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Weight Limits On New Bridges.

3rd February 1925
Page 25
Page 25, 3rd February 1925 — Weight Limits On New Bridges.
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Which of the following most accurately describes the problem?

T T SERB of heavy motor vehicles

should watch with interest the position which lips arisen at Southall with regard to the use of the bridge over the Great Western Railway at Southall Station.

The situation is a curious one. The road is of class B. and no restrictions ar-ttached to the use of the main part of the bridge ; but the second span, which covers a branch line, is limited to vehicles of 5 tons aggregate weight, although both form part of the same structure and one cannot be used without the other.

About 14 months ago the Cambrian Coaching Co., Ltd., began to run a service of buses over the bridge to Southall Green (a thickly populated area), but, despite the fact that the vehicles used were considerably in excess of the weight limit imposed, no action was taken by the railway company until November last, when the bus company was summoned at Brantford Police Court. That summons was dismissed, because the notices displayed on the bridge were not in accordance with the

order made under the Motor Car Act of 1904. The notices were at once amended, and at the beginning of January the railway company secured a conviction against the bus owners. '

This was followed by the issue to a large number of owners of heavy motor vehicles in all parts of London of warning notices requesting an undertaking to refrain from using the bridge: At the present moment the whole of the bridge is in course of reconstruction, but, as the Great Western Railway Co. is responsible for.the branch span, motor owners feel considerable :anxiety as to their futnre position.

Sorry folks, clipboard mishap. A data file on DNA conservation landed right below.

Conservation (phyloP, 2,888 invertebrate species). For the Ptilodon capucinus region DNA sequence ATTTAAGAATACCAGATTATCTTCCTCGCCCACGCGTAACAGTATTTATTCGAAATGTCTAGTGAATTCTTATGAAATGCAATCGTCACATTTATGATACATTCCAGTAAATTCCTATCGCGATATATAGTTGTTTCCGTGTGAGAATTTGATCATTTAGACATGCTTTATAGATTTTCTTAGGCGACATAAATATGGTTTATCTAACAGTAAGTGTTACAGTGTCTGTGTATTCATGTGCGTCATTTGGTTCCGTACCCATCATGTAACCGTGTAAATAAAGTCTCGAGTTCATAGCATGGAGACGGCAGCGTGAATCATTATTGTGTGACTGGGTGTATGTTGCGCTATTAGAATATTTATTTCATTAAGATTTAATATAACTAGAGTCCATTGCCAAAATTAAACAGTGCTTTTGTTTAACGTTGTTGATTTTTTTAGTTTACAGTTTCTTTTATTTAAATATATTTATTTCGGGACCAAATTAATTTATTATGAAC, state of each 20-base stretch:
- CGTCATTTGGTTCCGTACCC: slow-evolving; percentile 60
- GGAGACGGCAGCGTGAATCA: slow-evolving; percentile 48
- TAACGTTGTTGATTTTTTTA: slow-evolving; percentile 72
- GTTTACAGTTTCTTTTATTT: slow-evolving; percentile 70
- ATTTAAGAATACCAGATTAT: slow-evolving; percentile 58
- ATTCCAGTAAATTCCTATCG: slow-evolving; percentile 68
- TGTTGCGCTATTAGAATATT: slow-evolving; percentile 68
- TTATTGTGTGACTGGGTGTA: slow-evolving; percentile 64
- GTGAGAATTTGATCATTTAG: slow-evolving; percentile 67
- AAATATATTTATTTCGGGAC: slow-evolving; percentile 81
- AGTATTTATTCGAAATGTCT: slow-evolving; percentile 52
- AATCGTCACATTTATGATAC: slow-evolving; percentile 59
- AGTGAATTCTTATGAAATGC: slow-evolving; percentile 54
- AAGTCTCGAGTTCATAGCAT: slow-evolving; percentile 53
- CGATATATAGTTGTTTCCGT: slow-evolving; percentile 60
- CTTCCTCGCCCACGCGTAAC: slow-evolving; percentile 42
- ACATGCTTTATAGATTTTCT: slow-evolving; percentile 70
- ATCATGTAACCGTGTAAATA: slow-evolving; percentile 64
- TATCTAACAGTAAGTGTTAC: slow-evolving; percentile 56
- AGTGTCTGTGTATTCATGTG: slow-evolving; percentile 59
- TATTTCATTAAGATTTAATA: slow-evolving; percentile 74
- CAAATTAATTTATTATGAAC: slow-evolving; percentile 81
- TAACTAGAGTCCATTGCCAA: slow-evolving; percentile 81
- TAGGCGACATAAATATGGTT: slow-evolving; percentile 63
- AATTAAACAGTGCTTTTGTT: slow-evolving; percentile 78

That their fears are not without reason is suggested by the reply addressed to Mr. a Brophy, manager to Messrs. William Iszard, Ltd., who inquired as to the prospect of restrictions on the new bridge. In its reply the railway company says :—" It may be that when the new bridge is completed the notices at present erected will be either removed or the permitted axle weights altered so that your business will no longer be inconvenienced."

Drawing attention to the evasiv, "way be," Mr. Brophy points out that Southall—like many other places around London and in the provinces— is "almost surrounded" by bridges with weight limits, and that if the railway company is able to exercise a permanent antrol over road traffic in this manner the position will become. intolerable for all owners of heavy vehicles.

J" The position locally, I suppose," he continued, "is that, as ratepayers, we shall have to pay our share for the reconstruction of the unrestricted part of the bridge, and we shall also have to pay heavy,road taxes towards the upkeep of a road we may not be able to use at all." Mr. Brophy is calling a meeting of commercial motor owners.

Meanwhile the Cambrian Co. is "carrying on," holding the opinion, as expressed by its counsel (Mr. H. D. Roane) during the police court proceedings, that the Prosecution was merely an attempt on the. part of the railway company to defeat a rival conce1n. and to evade its obligations with respect to the new bridge.


Organisations: Brantford Police Court
People: Brophy, H. D. Roane
Locations: London

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